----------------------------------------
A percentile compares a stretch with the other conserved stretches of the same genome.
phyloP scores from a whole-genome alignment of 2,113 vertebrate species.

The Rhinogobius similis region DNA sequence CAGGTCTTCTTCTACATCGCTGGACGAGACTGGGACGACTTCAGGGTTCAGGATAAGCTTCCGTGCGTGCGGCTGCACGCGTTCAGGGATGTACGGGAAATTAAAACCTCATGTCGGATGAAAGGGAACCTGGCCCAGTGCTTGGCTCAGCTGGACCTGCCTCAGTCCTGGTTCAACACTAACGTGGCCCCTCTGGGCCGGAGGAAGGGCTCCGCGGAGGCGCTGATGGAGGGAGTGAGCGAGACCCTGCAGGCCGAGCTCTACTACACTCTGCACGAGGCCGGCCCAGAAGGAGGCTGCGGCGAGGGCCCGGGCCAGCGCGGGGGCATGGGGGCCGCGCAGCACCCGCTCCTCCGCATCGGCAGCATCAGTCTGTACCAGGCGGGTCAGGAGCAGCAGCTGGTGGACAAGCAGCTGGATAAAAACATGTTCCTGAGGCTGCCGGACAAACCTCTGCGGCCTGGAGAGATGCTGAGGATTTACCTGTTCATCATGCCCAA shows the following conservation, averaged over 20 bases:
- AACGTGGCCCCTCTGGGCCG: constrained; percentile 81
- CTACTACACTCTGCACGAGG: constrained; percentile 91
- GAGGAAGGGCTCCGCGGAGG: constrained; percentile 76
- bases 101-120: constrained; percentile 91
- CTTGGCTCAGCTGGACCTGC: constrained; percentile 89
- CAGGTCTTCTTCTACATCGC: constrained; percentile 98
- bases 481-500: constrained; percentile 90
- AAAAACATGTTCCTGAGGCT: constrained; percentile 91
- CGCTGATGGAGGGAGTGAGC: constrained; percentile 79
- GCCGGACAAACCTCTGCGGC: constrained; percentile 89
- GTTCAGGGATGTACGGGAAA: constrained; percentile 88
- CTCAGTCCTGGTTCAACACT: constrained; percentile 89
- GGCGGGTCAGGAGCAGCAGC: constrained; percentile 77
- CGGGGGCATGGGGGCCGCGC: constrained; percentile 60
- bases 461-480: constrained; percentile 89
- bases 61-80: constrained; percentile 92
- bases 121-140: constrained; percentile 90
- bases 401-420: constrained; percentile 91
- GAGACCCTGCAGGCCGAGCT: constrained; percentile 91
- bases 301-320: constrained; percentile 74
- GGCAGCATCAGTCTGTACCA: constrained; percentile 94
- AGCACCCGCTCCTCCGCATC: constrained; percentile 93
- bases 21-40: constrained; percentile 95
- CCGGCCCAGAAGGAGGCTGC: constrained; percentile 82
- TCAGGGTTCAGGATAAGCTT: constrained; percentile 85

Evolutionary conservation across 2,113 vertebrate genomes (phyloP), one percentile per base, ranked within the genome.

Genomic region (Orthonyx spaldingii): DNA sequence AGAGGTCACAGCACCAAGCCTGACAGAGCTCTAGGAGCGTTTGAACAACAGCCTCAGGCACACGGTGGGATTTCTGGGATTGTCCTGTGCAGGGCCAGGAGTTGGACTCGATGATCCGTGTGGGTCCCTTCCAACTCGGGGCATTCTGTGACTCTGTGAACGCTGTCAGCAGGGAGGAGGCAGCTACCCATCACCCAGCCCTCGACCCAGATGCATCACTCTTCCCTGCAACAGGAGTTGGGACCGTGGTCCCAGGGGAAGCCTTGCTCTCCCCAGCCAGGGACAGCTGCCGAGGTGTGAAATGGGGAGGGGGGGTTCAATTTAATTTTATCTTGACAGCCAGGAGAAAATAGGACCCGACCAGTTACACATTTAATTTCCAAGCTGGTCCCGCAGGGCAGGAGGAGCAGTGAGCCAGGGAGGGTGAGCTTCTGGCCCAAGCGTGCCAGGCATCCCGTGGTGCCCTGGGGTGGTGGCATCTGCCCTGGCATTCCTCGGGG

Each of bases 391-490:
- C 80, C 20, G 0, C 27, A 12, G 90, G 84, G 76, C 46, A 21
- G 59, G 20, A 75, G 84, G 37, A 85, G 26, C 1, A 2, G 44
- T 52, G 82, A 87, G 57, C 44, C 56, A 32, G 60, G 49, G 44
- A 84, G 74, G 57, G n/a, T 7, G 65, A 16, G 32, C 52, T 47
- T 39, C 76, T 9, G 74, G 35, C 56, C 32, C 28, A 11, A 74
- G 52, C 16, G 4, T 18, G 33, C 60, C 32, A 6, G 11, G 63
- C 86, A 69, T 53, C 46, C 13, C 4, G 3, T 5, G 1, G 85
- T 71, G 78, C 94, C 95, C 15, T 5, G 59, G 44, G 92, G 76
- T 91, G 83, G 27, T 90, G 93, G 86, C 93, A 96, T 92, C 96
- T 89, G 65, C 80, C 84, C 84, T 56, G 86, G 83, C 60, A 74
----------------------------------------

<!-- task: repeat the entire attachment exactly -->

A percentile compares a stretch with the other conserved stretches of the same genome.
phyloP scores from a whole-genome alignment of 2,113 vertebrate species.

The Rhinogobius similis region DNA sequence CAGGTCTTCTTCTACATCGCTGGACGAGACTGGGACGACTTCAGGGTTCAGGATAAGCTTCCGTGCGTGCGGCTGCACGCGTTCAGGGATGTACGGGAAATTAAAACCTCATGTCGGATGAAAGGGAACCTGGCCCAGTGCTTGGCTCAGCTGGACCTGCCTCAGTCCTGGTTCAACACTAACGTGGCCCCTCTGGGCCGGAGGAAGGGCTCCGCGGAGGCGCTGATGGAGGGAGTGAGCGAGACCCTGCAGGCCGAGCTCTACTACACTCTGCACGAGGCCGGCCCAGAAGGAGGCTGCGGCGAGGGCCCGGGCCAGCGCGGGGGCATGGGGGCCGCGCAGCACCCGCTCCTCCGCATCGGCAGCATCAGTCTGTACCAGGCGGGTCAGGAGCAGCAGCTGGTGGACAAGCAGCTGGATAAAAACATGTTCCTGAGGCTGCCGGACAAACCTCTGCGGCCTGGAGAGATGCTGAGGATTTACCTGTTCATCATGCCCAA shows the following conservation, averaged over 20 bases:
- AACGTGGCCCCTCTGGGCCG: constrained; percentile 81
- CTACTACACTCTGCACGAGG: constrained; percentile 91
- GAGGAAGGGCTCCGCGGAGG: constrained; percentile 76
- bases 101-120: constrained; percentile 91
- CTTGGCTCAGCTGGACCTGC: constrained; percentile 89
- CAGGTCTTCTTCTACATCGC: constrained; percentile 98
- bases 481-500: constrained; percentile 90
- AAAAACATGTTCCTGAGGCT: constrained; percentile 91
- CGCTGATGGAGGGAGTGAGC: constrained; percentile 79
- GCCGGACAAACCTCTGCGGC: constrained; percentile 89
- GTTCAGGGATGTACGGGAAA: constrained; percentile 88
- CTCAGTCCTGGTTCAACACT: constrained; percentile 89
- GGCGGGTCAGGAGCAGCAGC: constrained; percentile 77
- CGGGGGCATGGGGGCCGCGC: constrained; percentile 60
- bases 461-480: constrained; percentile 89
- bases 61-80: constrained; percentile 92
- bases 121-140: constrained; percentile 90
- bases 401-420: constrained; percentile 91
- GAGACCCTGCAGGCCGAGCT: constrained; percentile 91
- bases 301-320: constrained; percentile 74
- GGCAGCATCAGTCTGTACCA: constrained; percentile 94
- AGCACCCGCTCCTCCGCATC: constrained; percentile 93
- bases 21-40: constrained; percentile 95
- CCGGCCCAGAAGGAGGCTGC: constrained; percentile 82
- TCAGGGTTCAGGATAAGCTT: constrained; percentile 85

Evolutionary conservation across 2,113 vertebrate genomes (phyloP), one percentile per base, ranked within the genome.

Genomic region (Orthonyx spaldingii): DNA sequence AGAGGTCACAGCACCAAGCCTGACAGAGCTCTAGGAGCGTTTGAACAACAGCCTCAGGCACACGGTGGGATTTCTGGGATTGTCCTGTGCAGGGCCAGGAGTTGGACTCGATGATCCGTGTGGGTCCCTTCCAACTCGGGGCATTCTGTGACTCTGTGAACGCTGTCAGCAGGGAGGAGGCAGCTACCCATCACCCAGCCCTCGACCCAGATGCATCACTCTTCCCTGCAACAGGAGTTGGGACCGTGGTCCCAGGGGAAGCCTTGCTCTCCCCAGCCAGGGACAGCTGCCGAGGTGTGAAATGGGGAGGGGGGGTTCAATTTAATTTTATCTTGACAGCCAGGAGAAAATAGGACCCGACCAGTTACACATTTAATTTCCAAGCTGGTCCCGCAGGGCAGGAGGAGCAGTGAGCCAGGGAGGGTGAGCTTCTGGCCCAAGCGTGCCAGGCATCCCGTGGTGCCCTGGGGTGGTGGCATCTGCCCTGGCATTCCTCGGGG

Each of bases 391-490:
- C 80, C 20, G 0, C 27, A 12, G 90, G 84, G 76, C 46, A 21
- G 59, G 20, A 75, G 84, G 37, A 85, G 26, C 1, A 2, G 44
- T 52, G 82, A 87, G 57, C 44, C 56, A 32, G 60, G 49, G 44
- A 84, G 74, G 57, G n/a, T 7, G 65, A 16, G 32, C 52, T 47
- T 39, C 76, T 9, G 74, G 35, C 56, C 32, C 28, A 11, A 74
- G 52, C 16, G 4, T 18, G 33, C 60, C 32, A 6, G 11, G 63
- C 86, A 69, T 53, C 46, C 13, C 4, G 3, T 5, G 1, G 85
- T 71, G 78, C 94, C 95, C 15, T 5, G 59, G 44, G 92, G 76
- T 91, G 83, G 27, T 90, G 93, G 86, C 93, A 96, T 92, C 96
- T 89, G 65, C 80, C 84, C 84, T 56, G 86, G 83, C 60, A 74